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What The Wild Can Teach Us About Change

This post is part of the marketing videography project that I am undertaking in October. If you are interested in learning more about my project, click here.

There’s one constant thing in life: there’s always going to be change. There’s one constant thing with things happening in nature: change. — Shannon Stewart

A little over a year ago, I interviewed a lady on her thoughts about how the natural world impacts our minds.


Her name was Shannon Stewart


I was in the middle of writing a book about how nature could play a role in strengthening the mental health of elite athletes, and I found her input revolutionary.


Over the course of our conversation, Shannon shared with me how nature had impacted her life since the time she was a little kid, but as we neared the end of our time together, she touched on something extremely profound: the idea that nature can teach us about change and, in doing so, can teach us about life.


Let me give you an example of this in my own life.


Learning to Adapt

It was early 2020 and my sister, dad, and I had decided to go camping on the beach in South Padre Island, Texas. The weather was beautiful as we drove along the beach to find a place to set up our tents, but as soon as we got out of the car, we encountered our first obstacle: the wind.


The ocean wind was extremely effective at cooling us down from the hot sun overhead, but it simultaneously managed to pull our tents into all sorts of formations as the frames began to bend and warp.


And, so we had to adapt.


Pulling out extra paracord and tent stakes from the back of our van, we began to try to reinforce the frame of our tents with the extra equipment. We also took off the rain cover on our tents so that the wind could blow through the mesh.


Our efforts worked. But then, that night, we encountered our second obstacle: blowing sand.


At night, as the wind picked up, the loose sand near the dunes began to get caught in the wind. And to make matters worse, the sand that blew across our campsite had become damp from the seawater so instead of blowing across our tents, the wet sand stuck to the mesh and would fall in heaps upon us whenever we would move in our sleep.


So, again, we adapted.


Why Embracing Change is Important

In our 3 nights camping on that beach, we had to adapt countless numbers of times to changes in weather, injuries, encounters with wildlife, and many other circumstances.

But even though our time on Padre Island was a little more chaotic than we were expecting, my family and I still talk about that trip with a smile.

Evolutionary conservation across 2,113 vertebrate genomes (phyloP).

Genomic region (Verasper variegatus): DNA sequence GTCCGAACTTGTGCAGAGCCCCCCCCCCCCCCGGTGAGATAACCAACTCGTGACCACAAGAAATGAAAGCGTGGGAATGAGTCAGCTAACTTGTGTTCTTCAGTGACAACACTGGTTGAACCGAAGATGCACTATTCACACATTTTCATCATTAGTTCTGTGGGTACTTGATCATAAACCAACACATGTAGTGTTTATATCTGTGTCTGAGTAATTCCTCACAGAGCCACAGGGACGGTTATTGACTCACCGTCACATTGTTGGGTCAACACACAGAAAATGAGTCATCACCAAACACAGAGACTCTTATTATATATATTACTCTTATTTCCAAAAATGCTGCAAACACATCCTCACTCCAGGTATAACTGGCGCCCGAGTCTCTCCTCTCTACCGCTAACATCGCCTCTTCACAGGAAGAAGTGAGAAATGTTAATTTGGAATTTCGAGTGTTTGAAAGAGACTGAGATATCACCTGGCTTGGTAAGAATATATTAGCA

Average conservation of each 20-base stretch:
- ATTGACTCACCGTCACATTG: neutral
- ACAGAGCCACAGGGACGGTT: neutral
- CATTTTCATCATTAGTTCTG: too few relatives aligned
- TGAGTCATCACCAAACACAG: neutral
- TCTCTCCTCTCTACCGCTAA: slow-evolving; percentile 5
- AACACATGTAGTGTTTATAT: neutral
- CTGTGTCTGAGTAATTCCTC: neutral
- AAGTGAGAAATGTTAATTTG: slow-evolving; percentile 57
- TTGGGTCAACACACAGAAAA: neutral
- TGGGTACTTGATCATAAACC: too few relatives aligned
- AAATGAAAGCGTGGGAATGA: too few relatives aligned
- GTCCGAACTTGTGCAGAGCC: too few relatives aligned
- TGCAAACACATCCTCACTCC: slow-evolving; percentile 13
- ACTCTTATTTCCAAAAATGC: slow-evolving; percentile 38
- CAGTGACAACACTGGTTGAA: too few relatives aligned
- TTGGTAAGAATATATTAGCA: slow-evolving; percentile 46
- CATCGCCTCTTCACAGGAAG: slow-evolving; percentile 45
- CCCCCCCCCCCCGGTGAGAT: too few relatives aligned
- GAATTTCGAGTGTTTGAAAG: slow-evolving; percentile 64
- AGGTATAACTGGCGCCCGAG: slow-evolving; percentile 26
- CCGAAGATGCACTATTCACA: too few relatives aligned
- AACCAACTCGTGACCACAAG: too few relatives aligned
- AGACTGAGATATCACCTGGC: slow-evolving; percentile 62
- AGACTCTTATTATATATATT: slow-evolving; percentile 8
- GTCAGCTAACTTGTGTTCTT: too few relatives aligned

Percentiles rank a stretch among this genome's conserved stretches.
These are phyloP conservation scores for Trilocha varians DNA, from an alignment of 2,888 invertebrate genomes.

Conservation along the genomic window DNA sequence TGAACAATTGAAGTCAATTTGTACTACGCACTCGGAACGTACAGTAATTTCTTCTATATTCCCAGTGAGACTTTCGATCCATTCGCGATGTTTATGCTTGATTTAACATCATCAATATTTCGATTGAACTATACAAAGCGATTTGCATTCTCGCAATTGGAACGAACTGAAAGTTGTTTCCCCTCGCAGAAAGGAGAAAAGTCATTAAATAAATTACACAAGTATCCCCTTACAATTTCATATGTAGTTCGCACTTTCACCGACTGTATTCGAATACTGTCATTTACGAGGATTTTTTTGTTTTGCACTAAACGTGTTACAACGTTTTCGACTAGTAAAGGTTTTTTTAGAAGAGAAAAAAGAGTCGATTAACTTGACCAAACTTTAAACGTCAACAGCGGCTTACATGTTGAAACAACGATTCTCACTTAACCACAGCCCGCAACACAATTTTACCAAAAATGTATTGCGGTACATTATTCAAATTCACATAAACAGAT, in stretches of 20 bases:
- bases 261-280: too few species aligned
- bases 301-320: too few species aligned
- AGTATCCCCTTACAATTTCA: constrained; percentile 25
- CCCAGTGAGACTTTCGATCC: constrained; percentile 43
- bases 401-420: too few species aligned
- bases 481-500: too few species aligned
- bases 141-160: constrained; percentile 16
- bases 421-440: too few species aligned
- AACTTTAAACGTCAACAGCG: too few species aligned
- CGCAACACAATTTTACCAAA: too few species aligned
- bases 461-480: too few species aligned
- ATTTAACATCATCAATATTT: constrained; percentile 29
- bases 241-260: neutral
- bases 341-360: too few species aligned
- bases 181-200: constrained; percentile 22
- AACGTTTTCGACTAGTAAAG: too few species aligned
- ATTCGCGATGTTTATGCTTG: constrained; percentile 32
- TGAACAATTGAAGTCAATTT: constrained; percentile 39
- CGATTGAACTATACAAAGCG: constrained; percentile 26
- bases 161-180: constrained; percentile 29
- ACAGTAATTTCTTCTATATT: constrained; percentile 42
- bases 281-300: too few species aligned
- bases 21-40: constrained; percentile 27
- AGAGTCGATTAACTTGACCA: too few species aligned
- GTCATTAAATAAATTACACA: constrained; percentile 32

Why? Because we expected change going into the trip. We expected that things weren’t going to work out perfectly, and we understood that at times, we would need to improvise to make things happen in a productive manner.


On the flip side, if we had gone to the beach thinking that everything would go perfectly, that the wind would be just right and that the sand would not kick up in the breeze, I imagine we would have thought of the trip as a disaster.


Once we embraced the changes (and how frequently they might occur) that we would have to make, we were able to really enjoy our time. We swam, read, cooked, watched the sunset, and made memories together that we will never forget.


In many ways, life is very similar to that trip. Life will never go exactly according to plan, but once it is understood that change is inevitable, life can be enjoyed greatly, and much can be learned from the experience.


And again, like on that trip, if life is seen as something that can be controlled or perfectly planned out, it will be a disappointment to live through.


How I Have Used This Recently

This past month I have been working on a video marketing project for the Houston Zoo.

I have had around 4 critical (and stressful) setbacks in the first 10 days since starting this project.


Initially, I was discouraged by the setbacks and was annoyed to think that I would have to adapt to the changes in my plan. But as time went on, I realized that all I needed to do was apply what I learned from the wild to my personal life.


Change happens.


All I can do is adapt to the changes that come my way, just as we adapted to the wind and sand of South Padre Island.


So, I encourage you, if you are struggling to adapt to and learn from change, take some time to be in nature. Experience the unexpectedness of the wild and learn to roll with the punches that it throws you.


And then, try to translate that into the rest of your life.


For, as said by Shannon, one constant thing in life is that there’s always going to be change.

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